Rabies is fatal, but preventable – Be proactive.


Johannesburg, 10 October 2019. Between 5 and 30 human rabies cases are confirmed in South Africa every year and more than 70% of these occur in children and teenagers.[1]  The rabies virus is transmitted through the saliva of a rabid animal to other animals or humans.[1] In SA, almost all human rabies cases are related to exposure to an infected domestic dog.[1] Other reservoir species include the bat-eared fox, black-backed jackal and yellow mongoose, and cases of rabies have also been reported in several livestock species, including goats, cattle, sheep and horses, but these latter animals act as dead-end hosts and contact with them is unlikely to infect people.[1] Humans are also incidental dead-end hosts of the infection and human-to-human transmission is unlikely.[1]

Rabies is almost always fatal following the onset of clinical symptoms.[2]Although timeous post-exposure prophylaxis (PEP) is 100% effective in preventing rabies, it is unnecessary in those who have received pre-exposure vaccination against the rabies virus.[1],[2]

The virus may enter the body wherever saliva comes into contact with broken skin or mucosa, so wounds do not have to be large and potentially any contact of the virus with broken skin or mucosa should be considered a risk for exposure.[1] After infection, there is usually a 20-90 day incubation period followed by a short prodrome of nonspecific symptoms (e.g., fever, pain or paraesthesia at the wound site).[1] An acute encephalitis phase follows with death within one to two weeks.[1] The acute phase may take one of two forms – the furious form, including hypersalivation, confusion, delirium, hallucinations, behavioural changes, aggression, intermittent and painful spasms; or a paralytic form with ascending paralysis, coma and death.[1]  There is no specific effective treatment for rabies infection and management is supportive.[1]

In the event of exposure to the rabies virus, timeous post-exposure prophylaxis with administration of rabies immunoglobulin (RIG) and the rabies vaccine will prevent rabies infection.[1] However, delay in seeking PEP, improper wound care, unnoticed wounds, direct nerve inoculation and lack of patient compliance with vaccination schedules may result in failure of PEP, which is fatal.[2]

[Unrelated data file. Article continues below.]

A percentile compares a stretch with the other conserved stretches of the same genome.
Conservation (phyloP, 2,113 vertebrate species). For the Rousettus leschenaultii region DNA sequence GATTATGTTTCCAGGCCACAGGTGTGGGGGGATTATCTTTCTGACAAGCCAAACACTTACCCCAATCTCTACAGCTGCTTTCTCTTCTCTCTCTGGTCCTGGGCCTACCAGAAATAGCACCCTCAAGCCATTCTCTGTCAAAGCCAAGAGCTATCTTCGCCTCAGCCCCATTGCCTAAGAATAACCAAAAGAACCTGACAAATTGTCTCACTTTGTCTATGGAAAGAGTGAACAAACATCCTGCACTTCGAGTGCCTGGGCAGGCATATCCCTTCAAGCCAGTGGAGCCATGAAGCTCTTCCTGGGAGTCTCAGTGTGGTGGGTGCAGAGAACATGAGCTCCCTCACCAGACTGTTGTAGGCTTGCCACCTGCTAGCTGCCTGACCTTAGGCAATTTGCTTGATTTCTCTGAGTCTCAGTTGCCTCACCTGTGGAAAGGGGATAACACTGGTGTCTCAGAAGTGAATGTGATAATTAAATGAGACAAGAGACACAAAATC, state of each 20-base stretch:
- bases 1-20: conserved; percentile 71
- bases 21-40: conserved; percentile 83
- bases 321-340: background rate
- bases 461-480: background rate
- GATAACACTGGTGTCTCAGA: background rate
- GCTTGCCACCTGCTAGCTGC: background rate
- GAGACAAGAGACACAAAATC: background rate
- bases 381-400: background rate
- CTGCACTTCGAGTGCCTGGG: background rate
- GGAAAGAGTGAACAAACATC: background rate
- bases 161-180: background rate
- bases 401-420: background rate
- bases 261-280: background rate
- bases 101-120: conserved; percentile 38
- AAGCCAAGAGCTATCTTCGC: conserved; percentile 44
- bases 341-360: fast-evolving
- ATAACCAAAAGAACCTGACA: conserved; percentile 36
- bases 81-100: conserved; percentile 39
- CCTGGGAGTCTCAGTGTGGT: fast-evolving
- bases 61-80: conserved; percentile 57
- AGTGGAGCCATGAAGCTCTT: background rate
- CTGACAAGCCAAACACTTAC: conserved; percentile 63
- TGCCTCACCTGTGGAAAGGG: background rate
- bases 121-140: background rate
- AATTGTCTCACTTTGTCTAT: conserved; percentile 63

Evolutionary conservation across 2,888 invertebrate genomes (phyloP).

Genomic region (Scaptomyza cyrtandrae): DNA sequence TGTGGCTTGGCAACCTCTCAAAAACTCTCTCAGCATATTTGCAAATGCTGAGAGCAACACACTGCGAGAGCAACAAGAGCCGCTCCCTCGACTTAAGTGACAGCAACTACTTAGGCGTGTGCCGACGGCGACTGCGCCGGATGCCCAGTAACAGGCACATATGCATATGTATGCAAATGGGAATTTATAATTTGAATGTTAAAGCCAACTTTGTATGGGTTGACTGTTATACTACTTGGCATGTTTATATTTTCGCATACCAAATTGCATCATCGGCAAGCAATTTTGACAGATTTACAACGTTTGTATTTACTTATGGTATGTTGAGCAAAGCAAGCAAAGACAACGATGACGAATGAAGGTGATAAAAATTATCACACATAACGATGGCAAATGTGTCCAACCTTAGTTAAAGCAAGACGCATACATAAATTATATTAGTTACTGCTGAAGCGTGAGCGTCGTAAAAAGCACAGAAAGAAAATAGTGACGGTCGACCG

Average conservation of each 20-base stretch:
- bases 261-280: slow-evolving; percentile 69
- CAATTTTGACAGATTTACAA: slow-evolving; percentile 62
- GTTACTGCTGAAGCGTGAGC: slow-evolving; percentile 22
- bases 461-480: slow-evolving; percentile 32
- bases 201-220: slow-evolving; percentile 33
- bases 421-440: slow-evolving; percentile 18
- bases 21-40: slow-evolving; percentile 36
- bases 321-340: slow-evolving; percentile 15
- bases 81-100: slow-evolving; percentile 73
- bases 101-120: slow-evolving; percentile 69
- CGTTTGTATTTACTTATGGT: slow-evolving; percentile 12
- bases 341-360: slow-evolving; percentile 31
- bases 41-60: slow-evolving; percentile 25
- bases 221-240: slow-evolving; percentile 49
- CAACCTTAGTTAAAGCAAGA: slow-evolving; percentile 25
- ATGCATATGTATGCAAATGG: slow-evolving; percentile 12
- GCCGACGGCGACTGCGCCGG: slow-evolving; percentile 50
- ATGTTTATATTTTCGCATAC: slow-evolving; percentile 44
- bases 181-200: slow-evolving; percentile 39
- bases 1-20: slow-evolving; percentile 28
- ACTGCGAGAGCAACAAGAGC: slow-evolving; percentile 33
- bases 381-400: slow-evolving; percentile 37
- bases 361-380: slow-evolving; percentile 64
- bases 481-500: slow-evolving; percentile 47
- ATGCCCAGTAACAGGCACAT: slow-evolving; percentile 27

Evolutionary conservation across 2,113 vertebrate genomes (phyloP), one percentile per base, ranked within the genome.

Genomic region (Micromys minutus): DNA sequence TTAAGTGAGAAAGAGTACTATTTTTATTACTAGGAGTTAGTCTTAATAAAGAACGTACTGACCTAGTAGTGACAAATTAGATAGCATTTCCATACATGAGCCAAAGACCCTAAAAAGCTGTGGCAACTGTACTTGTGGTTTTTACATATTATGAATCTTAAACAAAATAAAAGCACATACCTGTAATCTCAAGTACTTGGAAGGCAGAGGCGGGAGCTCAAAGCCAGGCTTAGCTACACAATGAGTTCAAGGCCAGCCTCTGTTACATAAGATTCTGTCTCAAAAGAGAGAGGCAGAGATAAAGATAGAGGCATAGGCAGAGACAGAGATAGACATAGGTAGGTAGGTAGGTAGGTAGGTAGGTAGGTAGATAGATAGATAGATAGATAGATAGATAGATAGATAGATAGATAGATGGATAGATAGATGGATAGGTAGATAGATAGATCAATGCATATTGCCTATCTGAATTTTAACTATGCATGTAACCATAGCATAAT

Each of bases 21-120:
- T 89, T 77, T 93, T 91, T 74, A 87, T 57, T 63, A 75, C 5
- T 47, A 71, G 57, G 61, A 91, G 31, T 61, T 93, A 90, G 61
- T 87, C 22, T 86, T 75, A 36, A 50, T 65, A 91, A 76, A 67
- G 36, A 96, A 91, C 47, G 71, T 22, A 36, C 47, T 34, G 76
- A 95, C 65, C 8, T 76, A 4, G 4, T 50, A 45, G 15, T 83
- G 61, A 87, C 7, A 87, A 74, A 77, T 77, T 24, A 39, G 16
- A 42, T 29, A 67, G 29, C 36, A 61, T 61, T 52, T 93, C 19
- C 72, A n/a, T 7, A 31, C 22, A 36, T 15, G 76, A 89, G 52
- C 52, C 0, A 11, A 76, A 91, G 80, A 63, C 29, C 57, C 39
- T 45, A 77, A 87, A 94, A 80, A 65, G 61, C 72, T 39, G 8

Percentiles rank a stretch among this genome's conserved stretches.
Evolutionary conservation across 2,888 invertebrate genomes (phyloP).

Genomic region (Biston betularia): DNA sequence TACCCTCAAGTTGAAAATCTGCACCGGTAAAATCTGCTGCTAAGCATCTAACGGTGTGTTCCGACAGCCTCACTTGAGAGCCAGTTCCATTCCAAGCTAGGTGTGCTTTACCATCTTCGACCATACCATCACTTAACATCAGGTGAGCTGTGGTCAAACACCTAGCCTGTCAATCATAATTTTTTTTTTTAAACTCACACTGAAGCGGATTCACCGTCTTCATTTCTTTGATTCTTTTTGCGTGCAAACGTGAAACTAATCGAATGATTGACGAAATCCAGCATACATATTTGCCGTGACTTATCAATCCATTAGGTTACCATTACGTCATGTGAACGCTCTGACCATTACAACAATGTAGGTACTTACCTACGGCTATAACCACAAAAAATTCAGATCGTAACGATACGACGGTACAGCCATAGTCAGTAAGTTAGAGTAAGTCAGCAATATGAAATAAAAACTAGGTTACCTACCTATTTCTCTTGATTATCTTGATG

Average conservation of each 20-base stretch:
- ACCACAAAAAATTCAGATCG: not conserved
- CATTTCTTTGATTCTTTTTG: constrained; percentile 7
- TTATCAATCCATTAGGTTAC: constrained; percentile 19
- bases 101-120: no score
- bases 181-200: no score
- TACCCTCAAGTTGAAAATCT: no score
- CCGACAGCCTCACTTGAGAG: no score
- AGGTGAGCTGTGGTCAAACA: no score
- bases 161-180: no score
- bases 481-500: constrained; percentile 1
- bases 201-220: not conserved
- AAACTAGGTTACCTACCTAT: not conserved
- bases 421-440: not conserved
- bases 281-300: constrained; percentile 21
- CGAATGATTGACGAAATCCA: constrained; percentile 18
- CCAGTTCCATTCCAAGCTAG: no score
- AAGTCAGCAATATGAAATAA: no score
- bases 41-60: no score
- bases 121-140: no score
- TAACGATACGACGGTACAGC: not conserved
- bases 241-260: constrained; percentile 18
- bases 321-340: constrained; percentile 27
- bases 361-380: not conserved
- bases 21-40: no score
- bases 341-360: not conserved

When exposure to a potentially rabid animal and the rabies virus is likely, in unvaccinated people, rabies PEP is lifesaving and must be provided.[1] The wound should be thoroughly washed with soap and water starting at home and repeated at a healthcare facility ideally with the addition of an iodine-based disinfectant or 70% ethanol.[1] The rabies vaccine should be administered to all patients, including women, children, the elderly and immunocompromised individuals.[1],[2]  Vaccination during pregnancy and lactation: pre-exposure vaccination during pregnancy should only be given if clearly indicated, and following an assessment of the risks and benefits.[3] PEP in pregnancy: due to the severity of the disease, pregnancy is not a contraindication.[3] The vaccine must be administered intramuscularly into the deltoid or anterolateral thigh (in children), but not into the gluteus muscle, because this is ineffective in eliciting an immune response.[1] Doses are administered on days 0, 1, 7 and 14 or 28, so that a complete vaccination course consists of four doses in total.[1]

Because an immune response only appears 7-10 days after vaccine administration, where there is exposure resulting in any breach of the skin, or which draws any amount of blood, or where mucous membranes are exposed, rabies immunoglobulin (RIG) should be administered in addition to the vaccine.[1] It should be infiltrated directly into and around the wound to allow for rapid neutralisation of the virus.[1],[2]  Additional circumstances where RIG should be administered include multiple bites, bites to highly innervated parts of the body (e.g., hands, neck, head), patients with severe immunodeficiency, and in cases where the biting animal is a confirmed or probable rabies case.[2]

Rabies is a vaccine-preventable disease in both dogs and humans.[2] Especially in endemic areas, dog owners should ensure that their pets are vaccinated as this will interrupt viral transmission at the source and prevent transmission to humans.[2] Pre-exposure vaccination is recommended for all people at high risk of exposure.[2] This includes those in living in, or travelling to, highly endemic settings and individuals at occupational risk.[2] In the event of exposure to a suspected rabid animal, two booster doses are administered (on days 0 and 1), regardless of rabies serum antibody level or perceived immunity of the patient.[1] Importantly, RIG is not indicated after exposure in people who have been previously vaccinated, because it may depress the rapid boosting of antibodies.[1],[2]

In conclusion, where timeous post-exposure prophylaxis is unavailable, rabies infection in an unvaccinated person is catastrophic.[2] The public should be encouraged to have their pets vaccinated against rabies, and where appropriate, make sure that they and their families are vaccinated against the disease as well.



[1] Weyer J, Blumberg L. Management of rabies. SA Fam Prac 2019;61(3):63-66.

[2] World Health Organization (WHO). Rabies vaccines: WHO position paper – April 2018. WHOWeekly Epidemiological Record 2018; 93(16): 201-220. Available at https://www.who.int/rabies/resources/who_wer9316/en . Accessed 3 September 2019.

[3] Inactivated Rabies Vaccine Package Insert. May 2016. Sanofi Pasteur.